In this series, we’ve been looking at a model for presenting and analyzing operators with an intention for it to have applications for students learning math in school. In recent posts, we’ve looked for interesting aspects of school math that aren’t usually thought of as involving operators.
In this post, I’d like to take another look at counting. Counting was discussed earlier in this post. We saw that counting means different things at different degrees of sophistication, starting with producing a sequence of counting numbers “one, two, three” like a song similar to “a, b, c, d, e, f, g” to the melody of “Twinkle, twinkle, little star”. For the purposes of this post, I’m interested in counting as the process by which we obtain the number of blocks in a pile of (identical) blocks. Even more specifically, I’m going to be looking at counting a set of objects that are fixed in place and arranged linearly, as shown below:
Several stages of the counting process are shown, one below the other. Each row shows the group of green blocks to be counted. How far the green blocks extend towards the right we don’t know, because our view of them is blocked, for the moment, in our current position. To visualize the process of counting, we imagine the progress being marked by a separator (the dotted vertical line) that we gradually move from left to right. As the separator moves from the left of a block to the right of that block, the count (shown on the left of each row) is increased by one.
A key idea associated with counting is this separation of the whole pile into two groups: the group of stuff that has already been counted, and the group of stuff that is yet to be counted. A key operation associated with counting is the moving of the separator, which has the effect of moving one of the blocks from the group of yet to be counted into the group of stuff that that has been counted. This move, repeated until the pile of uncounted stuff is empty, is associated with the increase of the number. Normally, it is the speaking of the increasing numbers that we call counting – yet unless the speaking of the increasing numbers occurs in lockstep with the action of moving the separator over, we would arrive at a meaningless number.
The same “moving over the separator” operation shows up in a related scenario, but one where the total count is already known. Imagine a group of 15 students giving one-minute presentations one at a time. At any moment during this affair, there is a group of students who haven’t yet given their presentations, a group of students who has, and at most one student who is in the middle of giving the presentation. If we took snapshots right after a student completed a presentation, the series of snapshots might resemble the picture above quite closely. Here is a representation of it:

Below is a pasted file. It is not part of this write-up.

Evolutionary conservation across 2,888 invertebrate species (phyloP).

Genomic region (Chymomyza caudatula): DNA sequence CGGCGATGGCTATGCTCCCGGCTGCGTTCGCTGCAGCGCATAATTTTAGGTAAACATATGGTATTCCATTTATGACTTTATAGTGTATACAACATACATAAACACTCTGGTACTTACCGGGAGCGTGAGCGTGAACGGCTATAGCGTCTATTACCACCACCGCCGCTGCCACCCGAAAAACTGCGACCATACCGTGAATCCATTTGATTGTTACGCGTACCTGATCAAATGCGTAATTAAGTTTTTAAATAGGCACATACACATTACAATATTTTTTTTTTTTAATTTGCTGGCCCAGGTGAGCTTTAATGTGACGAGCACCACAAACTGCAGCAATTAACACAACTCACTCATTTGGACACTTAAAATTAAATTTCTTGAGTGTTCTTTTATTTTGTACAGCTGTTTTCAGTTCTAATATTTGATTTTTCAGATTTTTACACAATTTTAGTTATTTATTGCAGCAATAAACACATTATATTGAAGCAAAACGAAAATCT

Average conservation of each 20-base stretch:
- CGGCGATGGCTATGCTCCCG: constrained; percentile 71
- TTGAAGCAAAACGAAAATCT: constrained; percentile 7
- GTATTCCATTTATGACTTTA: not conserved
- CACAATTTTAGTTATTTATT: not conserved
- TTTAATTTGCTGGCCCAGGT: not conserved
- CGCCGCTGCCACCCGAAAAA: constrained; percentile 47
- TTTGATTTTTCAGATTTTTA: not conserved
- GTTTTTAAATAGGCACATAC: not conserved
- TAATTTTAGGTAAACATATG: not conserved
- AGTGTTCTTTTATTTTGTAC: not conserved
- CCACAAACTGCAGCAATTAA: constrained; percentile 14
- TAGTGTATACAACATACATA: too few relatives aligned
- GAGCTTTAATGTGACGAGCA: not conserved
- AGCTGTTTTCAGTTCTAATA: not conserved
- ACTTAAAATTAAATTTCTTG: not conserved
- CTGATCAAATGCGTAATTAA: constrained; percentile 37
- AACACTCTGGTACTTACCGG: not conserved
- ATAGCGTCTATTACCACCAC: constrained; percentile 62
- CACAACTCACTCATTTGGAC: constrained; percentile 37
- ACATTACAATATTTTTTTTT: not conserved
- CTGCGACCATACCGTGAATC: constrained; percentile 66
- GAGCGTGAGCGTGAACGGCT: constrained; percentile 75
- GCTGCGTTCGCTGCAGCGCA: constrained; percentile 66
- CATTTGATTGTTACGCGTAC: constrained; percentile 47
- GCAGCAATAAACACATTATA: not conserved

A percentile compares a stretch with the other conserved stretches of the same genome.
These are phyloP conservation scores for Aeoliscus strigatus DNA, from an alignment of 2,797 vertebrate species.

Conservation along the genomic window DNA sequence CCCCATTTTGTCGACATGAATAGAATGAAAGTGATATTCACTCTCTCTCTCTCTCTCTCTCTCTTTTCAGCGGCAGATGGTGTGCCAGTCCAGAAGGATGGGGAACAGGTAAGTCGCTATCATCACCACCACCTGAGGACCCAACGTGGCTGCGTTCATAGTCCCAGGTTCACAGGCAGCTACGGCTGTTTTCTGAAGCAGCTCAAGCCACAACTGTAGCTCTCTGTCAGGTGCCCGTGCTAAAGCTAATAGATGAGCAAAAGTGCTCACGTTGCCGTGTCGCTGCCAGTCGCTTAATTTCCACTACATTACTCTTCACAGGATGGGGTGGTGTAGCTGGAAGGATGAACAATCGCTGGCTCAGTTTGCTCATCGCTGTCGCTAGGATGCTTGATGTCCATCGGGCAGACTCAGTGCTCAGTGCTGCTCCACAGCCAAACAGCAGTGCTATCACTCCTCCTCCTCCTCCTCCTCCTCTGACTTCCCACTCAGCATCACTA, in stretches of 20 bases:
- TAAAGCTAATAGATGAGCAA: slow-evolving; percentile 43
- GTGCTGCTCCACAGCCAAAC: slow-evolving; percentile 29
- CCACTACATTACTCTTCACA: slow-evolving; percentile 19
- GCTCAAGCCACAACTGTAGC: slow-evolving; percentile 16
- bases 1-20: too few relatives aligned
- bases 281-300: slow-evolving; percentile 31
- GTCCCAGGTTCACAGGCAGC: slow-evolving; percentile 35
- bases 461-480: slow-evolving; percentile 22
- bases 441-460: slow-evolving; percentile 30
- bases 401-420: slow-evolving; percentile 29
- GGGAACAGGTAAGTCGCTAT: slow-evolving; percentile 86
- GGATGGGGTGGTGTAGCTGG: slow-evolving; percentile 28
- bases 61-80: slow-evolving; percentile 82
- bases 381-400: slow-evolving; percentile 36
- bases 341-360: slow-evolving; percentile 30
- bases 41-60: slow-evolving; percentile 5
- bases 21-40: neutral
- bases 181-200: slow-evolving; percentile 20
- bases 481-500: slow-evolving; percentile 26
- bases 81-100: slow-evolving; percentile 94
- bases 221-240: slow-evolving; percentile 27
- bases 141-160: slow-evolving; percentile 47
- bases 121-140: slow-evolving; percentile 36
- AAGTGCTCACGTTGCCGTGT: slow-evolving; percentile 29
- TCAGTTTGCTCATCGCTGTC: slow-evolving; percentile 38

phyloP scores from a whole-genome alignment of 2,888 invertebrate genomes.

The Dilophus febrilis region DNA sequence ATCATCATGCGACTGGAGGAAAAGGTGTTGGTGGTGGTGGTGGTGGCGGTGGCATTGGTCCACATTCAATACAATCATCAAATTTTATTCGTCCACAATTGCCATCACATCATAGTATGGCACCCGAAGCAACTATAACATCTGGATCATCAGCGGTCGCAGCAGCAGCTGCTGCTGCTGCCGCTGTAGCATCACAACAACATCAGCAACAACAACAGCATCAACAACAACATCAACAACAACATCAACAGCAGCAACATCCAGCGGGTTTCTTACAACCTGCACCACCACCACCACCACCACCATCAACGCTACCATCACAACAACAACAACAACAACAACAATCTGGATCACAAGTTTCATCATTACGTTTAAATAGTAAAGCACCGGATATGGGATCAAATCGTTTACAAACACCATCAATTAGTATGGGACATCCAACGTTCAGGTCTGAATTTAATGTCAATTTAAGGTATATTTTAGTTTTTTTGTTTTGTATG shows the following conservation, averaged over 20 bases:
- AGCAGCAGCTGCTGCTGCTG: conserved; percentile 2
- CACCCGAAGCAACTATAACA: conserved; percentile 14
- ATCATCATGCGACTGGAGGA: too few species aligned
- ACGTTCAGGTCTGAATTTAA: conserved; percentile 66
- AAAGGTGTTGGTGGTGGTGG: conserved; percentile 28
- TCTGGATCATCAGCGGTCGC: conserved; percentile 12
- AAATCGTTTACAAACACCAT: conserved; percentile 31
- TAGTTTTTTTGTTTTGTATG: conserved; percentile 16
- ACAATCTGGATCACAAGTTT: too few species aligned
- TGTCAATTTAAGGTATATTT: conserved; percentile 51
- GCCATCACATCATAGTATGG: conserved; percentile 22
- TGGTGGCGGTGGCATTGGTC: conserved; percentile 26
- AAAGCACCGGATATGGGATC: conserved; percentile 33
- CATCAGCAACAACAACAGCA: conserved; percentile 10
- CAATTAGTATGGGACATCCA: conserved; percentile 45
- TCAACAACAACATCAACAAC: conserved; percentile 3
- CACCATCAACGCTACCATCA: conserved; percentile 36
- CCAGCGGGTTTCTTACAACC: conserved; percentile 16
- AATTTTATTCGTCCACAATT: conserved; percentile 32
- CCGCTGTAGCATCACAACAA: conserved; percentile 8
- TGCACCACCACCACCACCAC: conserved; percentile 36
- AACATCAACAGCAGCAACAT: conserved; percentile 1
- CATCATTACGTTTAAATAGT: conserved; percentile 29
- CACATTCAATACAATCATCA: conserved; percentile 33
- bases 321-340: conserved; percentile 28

Here, the students who have completed their presentation are on the left, those who haven’t yet are on the right, and the separator marks the split between the two groups. As the student on the right of the split finishes the presentation the separator moves over one place. Unlike the counting example, here we already know the total, we know how many students are going to be giving the presentation. Here we can keep track of two numbers, the number of students on the left who have done their presentation, and the number of students on the right who haven’t. As each presentation finishes, the separator moves to the right, the number on the left increases and the number on the right decreases, all in lockstep.
I think it is interesting to show an operator that matches this movement of the separator. Above on the left, I’ve indicated how such an operator might be drawn – you see it has two inputs and two outputs. If you don’t like multiple outputs, you may prefer the version on the right, which has a single object as its output, an object we might call a “split”. If 2|13 is a split of 15, then “moving the separator” produces a different split of 15, namely 3|12.
You may have wondered why we wouldn’t just do the following:
and the short answer to that would be: yes, we could. But the longer answer is more interesting, I think. One of the most interesting things about moving the separator is that it really is just a single action: in one single movement, one of the sides gets bigger and the other side gets smaller by the same amount. There are many, many real-life situations where this issue is critical. I already discussed some of this in a post about transactions: no industrial-strength database could function without it. When you get money from an ATM, you would not accept your account being dinged for the $100 you withdraw without actually getting the cash in your hands, and the bank would hate to give you the $100 in cash without also decreasing the balance in your account. For you, as well as for the bank, the two sides of the exchange must happen as one, even if a power failure hits the bank at the worst possible moment.
And yet, in many ways the combination of the “add 1” and the “subtract 1” operators does in fact produce the same result as the “move the split by one” operator – they are almost equivalent. Basically, we should take seriously the box drawn in dotted lines above, and give it a serious job. The job we want it do is to guarantee that what’s happening inside of it happens as a single whole, indivisibly. How it does this, we don’t care, but we don’t ever want to see the addition done without the corresponding subtraction being finished also, nor do we want to see the subtraction done without the corresponding addition being finished also. It is possible to think of this issue in terms of synchronization; and it is worth noting that so far in this series we’ve been ignoring pretty much all issues of time, speed, delay and synchronization in connecting inputs to outputs.